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Durbin upbeat on high-speed rail in Illinois

(The following story by Bruce Rushton appeared on The State Journal-Register website on July 24, 2010.)

SPRINGFIELD, Ill. — Sen. Dick Durbin said Friday that giving the Union Pacific Railroad $98.3 million in federal money for track improvements without an agreement in place to allow high-speed passenger rail is still a good idea.

“We’re going to get this (high-speed rail project) done — there’s no question in my mind we will,” Durbin said during a news conference at his Springfield office.

However, a deal announced this week between Union Pacific and the Illinois Department of Transportation, which will disburse the money to the railroad, does not obligate Union Pacific to allow high-speed passenger trains. The money will be spent on concrete ties and new rail on 90 miles of UP line between Alton and Springfield and between the capital city and Lincoln. The agreement gives the railroad sole ownership of the taxpayer-funded improvements.

Union Pacific and other freight rail companies have balked at demands by the Federal Railroad Administration that they either repay federal grants or fund additional infrastructure improvements if high-speed passenger trains don’t run on time.
High-speed rail can’t go forward without approval from railroads that own rights-of-way.

The issue has been unresolved since May, when the FRA announced its intention to make financial penalties a condition for giving grant money to states. That has stalled the release of $8 billion in federal grants for high-speed rail announced in January, including more than $1 billion in Illinois to establish a high-speed link between Chicago and St. Louis.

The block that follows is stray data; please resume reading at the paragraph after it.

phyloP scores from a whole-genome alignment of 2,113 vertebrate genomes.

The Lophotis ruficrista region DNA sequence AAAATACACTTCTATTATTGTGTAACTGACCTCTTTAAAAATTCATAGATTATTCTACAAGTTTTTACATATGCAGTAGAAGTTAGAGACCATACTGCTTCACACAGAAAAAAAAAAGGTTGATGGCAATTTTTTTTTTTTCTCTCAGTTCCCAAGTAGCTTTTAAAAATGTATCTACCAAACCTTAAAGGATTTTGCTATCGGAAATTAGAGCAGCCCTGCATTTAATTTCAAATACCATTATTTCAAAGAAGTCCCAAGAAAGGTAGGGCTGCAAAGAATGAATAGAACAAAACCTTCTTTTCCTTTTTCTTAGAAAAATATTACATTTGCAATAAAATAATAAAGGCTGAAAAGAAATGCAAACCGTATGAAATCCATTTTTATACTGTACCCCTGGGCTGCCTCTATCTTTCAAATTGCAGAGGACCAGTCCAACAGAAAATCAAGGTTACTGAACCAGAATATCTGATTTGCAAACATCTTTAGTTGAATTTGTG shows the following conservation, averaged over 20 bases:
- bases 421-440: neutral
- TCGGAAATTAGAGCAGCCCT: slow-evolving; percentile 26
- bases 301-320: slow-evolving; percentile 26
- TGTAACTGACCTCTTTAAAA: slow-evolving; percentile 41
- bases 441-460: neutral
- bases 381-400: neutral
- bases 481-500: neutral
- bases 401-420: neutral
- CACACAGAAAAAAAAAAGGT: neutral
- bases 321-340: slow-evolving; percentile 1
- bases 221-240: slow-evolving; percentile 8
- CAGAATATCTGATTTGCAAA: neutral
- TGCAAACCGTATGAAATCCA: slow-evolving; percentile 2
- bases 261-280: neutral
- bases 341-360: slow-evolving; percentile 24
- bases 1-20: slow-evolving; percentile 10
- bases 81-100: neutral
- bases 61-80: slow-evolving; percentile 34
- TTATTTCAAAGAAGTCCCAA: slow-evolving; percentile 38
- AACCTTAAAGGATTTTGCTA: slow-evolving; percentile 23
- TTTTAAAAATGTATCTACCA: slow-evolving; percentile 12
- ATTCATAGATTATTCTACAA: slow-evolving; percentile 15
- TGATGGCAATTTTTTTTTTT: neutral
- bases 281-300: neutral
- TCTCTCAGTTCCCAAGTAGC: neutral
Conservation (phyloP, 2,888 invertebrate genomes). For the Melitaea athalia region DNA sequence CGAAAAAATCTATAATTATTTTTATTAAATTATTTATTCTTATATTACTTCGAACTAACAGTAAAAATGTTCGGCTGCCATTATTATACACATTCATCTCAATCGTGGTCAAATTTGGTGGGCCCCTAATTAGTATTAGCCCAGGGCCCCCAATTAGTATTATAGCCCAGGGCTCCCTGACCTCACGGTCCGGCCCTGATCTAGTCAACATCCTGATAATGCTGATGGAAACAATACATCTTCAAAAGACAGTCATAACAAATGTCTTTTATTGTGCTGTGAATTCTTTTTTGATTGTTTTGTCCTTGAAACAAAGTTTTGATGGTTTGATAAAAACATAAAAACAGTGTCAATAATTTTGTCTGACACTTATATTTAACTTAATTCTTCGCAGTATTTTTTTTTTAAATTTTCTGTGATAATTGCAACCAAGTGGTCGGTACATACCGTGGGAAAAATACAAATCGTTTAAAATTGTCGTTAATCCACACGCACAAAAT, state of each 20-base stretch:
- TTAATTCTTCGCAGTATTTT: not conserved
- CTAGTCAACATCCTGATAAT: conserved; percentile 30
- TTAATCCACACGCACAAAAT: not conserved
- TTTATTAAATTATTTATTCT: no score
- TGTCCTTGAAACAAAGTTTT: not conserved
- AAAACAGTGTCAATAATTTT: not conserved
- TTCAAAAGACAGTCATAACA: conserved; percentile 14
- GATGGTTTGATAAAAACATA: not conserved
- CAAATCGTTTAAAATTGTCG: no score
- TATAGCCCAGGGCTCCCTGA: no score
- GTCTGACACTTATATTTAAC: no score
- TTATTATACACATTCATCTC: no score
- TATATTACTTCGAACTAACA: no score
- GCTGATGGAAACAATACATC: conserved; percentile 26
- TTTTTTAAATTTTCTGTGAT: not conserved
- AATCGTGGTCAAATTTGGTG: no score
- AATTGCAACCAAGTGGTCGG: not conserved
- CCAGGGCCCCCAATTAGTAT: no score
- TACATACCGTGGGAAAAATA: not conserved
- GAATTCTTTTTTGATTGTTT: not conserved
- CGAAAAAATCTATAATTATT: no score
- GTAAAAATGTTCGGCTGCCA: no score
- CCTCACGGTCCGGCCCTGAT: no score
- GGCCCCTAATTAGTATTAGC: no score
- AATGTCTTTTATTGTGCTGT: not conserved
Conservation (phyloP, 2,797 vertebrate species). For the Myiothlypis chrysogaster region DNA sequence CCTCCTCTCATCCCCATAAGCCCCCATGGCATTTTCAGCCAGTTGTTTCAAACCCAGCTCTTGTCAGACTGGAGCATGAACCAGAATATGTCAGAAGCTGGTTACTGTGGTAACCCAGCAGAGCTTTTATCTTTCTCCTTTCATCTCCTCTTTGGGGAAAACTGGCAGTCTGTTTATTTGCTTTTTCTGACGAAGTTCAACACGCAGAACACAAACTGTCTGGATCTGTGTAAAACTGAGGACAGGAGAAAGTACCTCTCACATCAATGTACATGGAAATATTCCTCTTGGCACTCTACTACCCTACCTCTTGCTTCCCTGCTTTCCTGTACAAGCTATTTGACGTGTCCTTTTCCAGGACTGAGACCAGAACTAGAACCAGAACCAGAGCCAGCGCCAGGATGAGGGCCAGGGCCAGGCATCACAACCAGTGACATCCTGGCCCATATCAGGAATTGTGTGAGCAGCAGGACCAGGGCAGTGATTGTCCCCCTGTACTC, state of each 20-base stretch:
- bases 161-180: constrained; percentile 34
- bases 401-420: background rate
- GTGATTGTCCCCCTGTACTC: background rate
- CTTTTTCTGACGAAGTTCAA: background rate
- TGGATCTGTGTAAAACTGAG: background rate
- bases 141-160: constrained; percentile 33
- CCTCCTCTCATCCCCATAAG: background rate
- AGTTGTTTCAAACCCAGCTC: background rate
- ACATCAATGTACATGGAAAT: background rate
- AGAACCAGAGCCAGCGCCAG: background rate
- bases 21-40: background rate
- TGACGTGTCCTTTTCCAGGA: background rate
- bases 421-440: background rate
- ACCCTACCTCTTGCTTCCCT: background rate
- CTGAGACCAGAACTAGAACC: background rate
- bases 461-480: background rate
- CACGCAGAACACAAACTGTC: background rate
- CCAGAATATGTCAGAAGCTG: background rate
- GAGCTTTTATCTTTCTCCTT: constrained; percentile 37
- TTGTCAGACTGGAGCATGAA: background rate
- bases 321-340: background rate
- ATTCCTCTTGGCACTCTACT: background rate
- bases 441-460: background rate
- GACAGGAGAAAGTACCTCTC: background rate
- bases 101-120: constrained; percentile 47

Why not wait until the issue of grant conditions is settled before paying for track improvements?

“I’m more positive and optimistic than you may be,” Durbin answered. “I’ve talked with (Union Pacific) from the beginning, and they’ve been supportive (of high-speed rail). They want to maintain a railroad that’s going to haul freight — that’s their first obligation to their shareholders. So we need to work with them to work this out.”

The Senate’s No. 2 Democrat said construction should start now so that people will have jobs.

“What I want to see, what the governor wants to see, is putting people to work right now — good-paying jobs right here at home — and put the investment in that rail corridor,” Durbin said.

However, under the agreement between IDOT and Union Pacific, the railroad will supply the labor, and there is no requirement that Union Pacific hire state residents, which Durbin acknowledged.

“In terms of the jobs created, I’m going to be a pain in the neck to folks at (Union Pacific) if they start bringing in workers from other places,” he said. “That’s not to say they shouldn’t or couldn’t, but I’m going to be telling them we’ve got plenty of skilled workers right here in Illinois, over 29 percent unemployment in the construction trades. And for goodness sakes, help our own first.

“I want to help our nation, don’t get me wrong. But first I want to help Illinois.”

In announcing the $98.3 million federal grant, Gov. Pat Quinn in a news release said the project “will create hundreds of jobs.”
According to the release, the track improvements “will support more than 900 jobs.”

But Brad Schaive, business manager for Laborers Local 477 in Springfield, has said his office hasn’t gotten a single call from anyone interested in hiring for the rail project.

John Webber, IDOT spokesman, said the state relied on railroads to calculate the number of jobs to be created. The nation’s biggest freight railroads, he said, figure that every $1 million spent on construction creates nine jobs.

“It (the state’s job figure) came from a study that those folks did,” Webber said.

Monday, July 26, 2010

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